While the question of whether Sparta was better than Athens is slightly subjective, it's possible to consider Athens inferior because it fell victim to the temptation of becoming an exploitative imperial power. By contrast, Sparta led an alliance commonly seen as relieving other Greek states of the burden of Athenian hegemony.
After the Persian Wars, in which the Greek states were ultimately successful, Athens arose as one of the primary military city-states and as the dominant naval one. In the ensuing years, Athens concentrated its power. Beginning in the 470s B.C., Athens formed the Delian League, a cooperative of Greek cities allied for mutual defense and for the protection of Greeks elsewhere in the Mediterranean. As time wore on, however, the Athenians transformed the league into an instrument of coercion, eventually even moving the league's treasury from Delos to Athens, where then Athenian leader Pericles ultimately used the funds for vast urban building projects, including the construction of the famous Parthenon.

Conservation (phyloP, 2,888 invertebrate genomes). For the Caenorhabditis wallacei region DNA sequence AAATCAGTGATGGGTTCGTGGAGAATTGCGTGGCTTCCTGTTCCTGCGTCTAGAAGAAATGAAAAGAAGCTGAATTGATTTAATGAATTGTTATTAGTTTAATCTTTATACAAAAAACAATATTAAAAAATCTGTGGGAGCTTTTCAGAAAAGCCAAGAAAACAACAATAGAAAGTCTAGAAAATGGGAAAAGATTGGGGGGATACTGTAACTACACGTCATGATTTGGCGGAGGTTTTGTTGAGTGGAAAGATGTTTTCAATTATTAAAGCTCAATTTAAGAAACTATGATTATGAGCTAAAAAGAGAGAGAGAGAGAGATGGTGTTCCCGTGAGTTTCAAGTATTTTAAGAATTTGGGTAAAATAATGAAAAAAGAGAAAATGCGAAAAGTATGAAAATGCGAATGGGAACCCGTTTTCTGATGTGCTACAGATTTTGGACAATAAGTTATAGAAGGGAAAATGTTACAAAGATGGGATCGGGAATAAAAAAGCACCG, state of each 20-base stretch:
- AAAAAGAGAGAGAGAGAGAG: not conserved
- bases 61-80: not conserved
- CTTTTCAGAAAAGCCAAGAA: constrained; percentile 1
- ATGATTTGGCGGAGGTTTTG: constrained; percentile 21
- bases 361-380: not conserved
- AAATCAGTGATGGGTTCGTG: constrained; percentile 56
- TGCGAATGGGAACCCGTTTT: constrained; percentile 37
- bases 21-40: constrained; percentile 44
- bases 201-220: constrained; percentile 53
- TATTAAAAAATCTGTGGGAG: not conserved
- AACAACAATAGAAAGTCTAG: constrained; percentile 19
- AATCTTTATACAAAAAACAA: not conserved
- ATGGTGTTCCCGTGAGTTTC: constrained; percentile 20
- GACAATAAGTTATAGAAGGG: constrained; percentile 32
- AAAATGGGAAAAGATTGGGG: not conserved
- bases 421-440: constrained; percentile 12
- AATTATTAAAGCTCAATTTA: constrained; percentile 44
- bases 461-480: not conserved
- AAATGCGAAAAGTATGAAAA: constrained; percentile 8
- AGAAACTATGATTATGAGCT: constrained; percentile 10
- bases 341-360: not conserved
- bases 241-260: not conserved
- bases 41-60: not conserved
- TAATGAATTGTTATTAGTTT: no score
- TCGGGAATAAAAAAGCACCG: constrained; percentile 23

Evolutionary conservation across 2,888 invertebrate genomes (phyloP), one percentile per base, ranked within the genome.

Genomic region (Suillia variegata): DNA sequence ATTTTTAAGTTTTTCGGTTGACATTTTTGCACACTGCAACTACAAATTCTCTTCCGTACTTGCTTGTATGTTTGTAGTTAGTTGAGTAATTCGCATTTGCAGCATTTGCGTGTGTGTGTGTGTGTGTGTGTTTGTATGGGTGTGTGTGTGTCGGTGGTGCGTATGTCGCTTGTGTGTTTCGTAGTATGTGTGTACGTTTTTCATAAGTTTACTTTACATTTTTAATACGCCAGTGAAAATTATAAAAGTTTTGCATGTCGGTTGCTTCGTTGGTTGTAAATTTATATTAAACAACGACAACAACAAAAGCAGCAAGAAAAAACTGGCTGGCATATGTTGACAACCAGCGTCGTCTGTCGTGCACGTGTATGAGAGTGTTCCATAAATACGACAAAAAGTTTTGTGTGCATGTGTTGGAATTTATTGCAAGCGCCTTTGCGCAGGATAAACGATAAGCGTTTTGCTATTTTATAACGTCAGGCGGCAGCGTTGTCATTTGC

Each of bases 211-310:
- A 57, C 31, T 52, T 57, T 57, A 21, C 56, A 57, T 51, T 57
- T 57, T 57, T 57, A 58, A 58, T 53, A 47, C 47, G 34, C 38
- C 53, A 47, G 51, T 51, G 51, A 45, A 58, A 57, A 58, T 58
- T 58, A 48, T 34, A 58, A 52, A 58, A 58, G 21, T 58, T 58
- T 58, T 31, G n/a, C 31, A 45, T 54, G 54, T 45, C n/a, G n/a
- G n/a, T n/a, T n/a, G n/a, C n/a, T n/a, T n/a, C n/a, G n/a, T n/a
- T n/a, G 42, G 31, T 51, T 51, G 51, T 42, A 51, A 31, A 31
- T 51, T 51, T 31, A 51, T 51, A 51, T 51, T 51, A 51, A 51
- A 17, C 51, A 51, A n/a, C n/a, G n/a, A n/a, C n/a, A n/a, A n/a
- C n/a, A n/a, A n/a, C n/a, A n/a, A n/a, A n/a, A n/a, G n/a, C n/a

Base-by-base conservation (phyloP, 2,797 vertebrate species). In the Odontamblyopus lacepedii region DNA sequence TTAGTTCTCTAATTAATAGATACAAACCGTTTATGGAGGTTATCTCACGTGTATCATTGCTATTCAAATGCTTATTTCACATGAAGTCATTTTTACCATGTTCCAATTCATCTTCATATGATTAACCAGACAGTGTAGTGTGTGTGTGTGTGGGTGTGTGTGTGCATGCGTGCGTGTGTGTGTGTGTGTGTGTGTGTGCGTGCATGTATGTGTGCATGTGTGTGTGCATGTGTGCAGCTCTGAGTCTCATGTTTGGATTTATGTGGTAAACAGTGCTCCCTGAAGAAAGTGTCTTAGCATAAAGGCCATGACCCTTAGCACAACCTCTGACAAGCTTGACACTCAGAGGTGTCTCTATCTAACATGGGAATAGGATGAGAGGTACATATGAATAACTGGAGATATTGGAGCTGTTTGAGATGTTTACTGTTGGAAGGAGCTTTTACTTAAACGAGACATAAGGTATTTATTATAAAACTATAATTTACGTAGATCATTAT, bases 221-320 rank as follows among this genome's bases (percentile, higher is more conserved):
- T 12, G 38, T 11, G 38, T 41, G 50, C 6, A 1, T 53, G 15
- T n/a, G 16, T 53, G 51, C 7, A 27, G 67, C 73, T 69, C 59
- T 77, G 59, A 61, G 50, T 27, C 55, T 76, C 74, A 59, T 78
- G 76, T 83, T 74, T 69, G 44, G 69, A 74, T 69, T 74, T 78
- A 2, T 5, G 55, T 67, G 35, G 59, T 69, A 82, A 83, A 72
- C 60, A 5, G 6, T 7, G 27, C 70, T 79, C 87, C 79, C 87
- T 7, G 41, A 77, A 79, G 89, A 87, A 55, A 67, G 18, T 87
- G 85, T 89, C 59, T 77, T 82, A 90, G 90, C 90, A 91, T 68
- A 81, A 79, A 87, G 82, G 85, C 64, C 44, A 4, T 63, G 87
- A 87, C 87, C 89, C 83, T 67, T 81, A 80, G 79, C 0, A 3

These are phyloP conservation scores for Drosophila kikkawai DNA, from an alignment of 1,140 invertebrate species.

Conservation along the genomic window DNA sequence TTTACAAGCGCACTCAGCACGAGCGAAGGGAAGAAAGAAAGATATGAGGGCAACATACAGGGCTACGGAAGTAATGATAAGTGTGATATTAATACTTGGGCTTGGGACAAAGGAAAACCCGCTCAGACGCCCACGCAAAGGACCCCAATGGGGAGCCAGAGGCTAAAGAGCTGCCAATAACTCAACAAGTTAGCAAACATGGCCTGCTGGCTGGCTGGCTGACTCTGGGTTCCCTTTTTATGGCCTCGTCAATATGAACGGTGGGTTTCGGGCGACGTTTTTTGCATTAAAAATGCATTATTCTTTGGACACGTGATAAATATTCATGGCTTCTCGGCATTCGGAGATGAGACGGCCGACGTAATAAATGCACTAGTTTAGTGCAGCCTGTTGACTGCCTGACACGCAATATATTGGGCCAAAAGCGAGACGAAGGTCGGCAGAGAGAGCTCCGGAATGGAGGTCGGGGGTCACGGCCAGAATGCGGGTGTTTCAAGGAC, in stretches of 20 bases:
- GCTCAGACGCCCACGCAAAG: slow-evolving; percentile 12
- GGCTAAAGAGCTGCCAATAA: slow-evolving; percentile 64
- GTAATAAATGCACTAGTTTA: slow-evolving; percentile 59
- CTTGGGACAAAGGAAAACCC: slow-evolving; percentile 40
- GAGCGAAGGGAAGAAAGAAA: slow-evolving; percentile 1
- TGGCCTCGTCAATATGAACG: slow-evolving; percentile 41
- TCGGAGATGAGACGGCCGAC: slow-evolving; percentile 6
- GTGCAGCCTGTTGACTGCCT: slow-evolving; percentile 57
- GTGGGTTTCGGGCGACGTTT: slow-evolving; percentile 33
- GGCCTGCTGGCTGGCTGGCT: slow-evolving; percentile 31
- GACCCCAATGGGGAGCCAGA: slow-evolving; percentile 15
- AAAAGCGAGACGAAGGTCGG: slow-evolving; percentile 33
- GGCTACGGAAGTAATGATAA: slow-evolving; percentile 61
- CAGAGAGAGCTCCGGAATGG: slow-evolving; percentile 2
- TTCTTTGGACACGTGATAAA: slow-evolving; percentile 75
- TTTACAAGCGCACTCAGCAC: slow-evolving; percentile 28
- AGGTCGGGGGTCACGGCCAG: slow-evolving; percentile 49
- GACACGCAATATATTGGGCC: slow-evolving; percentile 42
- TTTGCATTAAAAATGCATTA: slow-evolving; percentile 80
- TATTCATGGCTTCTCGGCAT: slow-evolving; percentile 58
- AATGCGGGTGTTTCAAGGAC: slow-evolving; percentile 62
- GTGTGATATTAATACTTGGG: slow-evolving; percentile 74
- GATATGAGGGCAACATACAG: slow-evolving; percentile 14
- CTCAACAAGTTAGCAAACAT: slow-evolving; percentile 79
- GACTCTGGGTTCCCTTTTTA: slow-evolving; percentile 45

By the 430s B.C., Athens' imperial ambitions had become egregious enough for some of its allies to consider defection and for the now rival Pelopponesian League, led by Sparta, to appear as a liberating force, poised to disperse the Athenian menace. During the ensuing Pelopponesian War, Athens continued with its imperial disposition towards potential allies. For example, it infamously destroyed the city of Melos when it refused to swear loyalty to and alliance with the Athenian war effort. By 404 B.C., Athens was decisively defeated, and the Spartans acted as custodians of the city's government, disbanding the Delian League and ushering in the period of the 30 Tyrants.